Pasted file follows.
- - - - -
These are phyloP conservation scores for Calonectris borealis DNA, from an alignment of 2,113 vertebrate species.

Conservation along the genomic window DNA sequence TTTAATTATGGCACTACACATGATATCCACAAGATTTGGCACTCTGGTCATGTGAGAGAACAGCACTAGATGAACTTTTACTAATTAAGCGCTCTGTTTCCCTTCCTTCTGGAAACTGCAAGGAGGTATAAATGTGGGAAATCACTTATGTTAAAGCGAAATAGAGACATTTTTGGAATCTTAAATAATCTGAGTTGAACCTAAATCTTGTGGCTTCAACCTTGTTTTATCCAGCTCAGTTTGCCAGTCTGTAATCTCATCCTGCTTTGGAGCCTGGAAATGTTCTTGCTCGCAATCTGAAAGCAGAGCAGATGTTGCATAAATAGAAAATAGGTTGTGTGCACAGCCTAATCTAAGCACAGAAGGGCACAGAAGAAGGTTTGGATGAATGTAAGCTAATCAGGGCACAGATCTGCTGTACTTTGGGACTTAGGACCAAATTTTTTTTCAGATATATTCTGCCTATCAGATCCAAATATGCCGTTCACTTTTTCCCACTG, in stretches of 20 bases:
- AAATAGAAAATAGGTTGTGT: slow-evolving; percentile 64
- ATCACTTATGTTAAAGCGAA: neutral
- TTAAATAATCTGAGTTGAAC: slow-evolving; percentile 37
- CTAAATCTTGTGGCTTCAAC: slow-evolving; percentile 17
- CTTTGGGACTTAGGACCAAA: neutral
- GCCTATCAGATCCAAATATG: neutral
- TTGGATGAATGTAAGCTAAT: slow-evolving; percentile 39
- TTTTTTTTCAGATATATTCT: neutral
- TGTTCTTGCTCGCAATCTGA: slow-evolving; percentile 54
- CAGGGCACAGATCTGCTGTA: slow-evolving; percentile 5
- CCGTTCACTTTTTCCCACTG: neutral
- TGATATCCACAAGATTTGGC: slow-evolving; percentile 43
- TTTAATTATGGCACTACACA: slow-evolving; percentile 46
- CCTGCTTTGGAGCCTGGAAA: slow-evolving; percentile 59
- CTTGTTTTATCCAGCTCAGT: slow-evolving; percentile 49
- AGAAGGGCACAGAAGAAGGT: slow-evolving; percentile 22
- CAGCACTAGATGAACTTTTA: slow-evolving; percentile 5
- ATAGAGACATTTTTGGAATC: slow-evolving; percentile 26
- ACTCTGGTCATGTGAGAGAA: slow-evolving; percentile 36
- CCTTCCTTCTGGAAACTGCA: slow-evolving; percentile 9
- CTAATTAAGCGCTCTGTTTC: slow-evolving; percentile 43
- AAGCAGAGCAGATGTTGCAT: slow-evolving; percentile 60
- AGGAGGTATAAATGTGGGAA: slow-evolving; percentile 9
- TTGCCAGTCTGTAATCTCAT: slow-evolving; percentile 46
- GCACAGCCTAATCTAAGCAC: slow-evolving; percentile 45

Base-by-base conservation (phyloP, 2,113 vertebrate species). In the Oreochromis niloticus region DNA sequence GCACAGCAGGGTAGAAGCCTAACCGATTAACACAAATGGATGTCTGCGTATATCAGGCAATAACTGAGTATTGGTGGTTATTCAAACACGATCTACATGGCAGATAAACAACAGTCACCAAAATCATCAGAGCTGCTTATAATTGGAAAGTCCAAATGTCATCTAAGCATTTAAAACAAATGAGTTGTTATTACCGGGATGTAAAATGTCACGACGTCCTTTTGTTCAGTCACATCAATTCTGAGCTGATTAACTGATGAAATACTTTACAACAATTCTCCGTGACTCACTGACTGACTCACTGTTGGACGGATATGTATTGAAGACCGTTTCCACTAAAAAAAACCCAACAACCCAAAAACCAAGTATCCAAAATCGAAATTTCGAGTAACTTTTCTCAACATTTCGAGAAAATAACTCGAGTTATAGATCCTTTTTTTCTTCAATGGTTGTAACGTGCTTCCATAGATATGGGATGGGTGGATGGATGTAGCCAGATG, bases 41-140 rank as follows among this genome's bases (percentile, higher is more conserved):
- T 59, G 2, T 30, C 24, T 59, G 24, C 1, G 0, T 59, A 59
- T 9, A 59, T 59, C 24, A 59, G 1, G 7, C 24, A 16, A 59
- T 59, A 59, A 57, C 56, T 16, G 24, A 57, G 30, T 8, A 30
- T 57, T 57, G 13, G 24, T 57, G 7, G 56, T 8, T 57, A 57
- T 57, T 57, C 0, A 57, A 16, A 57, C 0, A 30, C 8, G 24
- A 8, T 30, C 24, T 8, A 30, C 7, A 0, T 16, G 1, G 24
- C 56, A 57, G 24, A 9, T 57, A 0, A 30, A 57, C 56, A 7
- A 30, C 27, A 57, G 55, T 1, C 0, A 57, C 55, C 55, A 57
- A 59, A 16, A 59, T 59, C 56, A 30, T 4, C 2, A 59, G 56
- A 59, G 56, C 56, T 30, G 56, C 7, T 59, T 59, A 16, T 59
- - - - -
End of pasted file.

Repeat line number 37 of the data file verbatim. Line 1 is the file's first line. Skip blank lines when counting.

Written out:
- A 59, A 16, A 59, T 59, C 56, A 30, T 4, C 2, A 59, G 56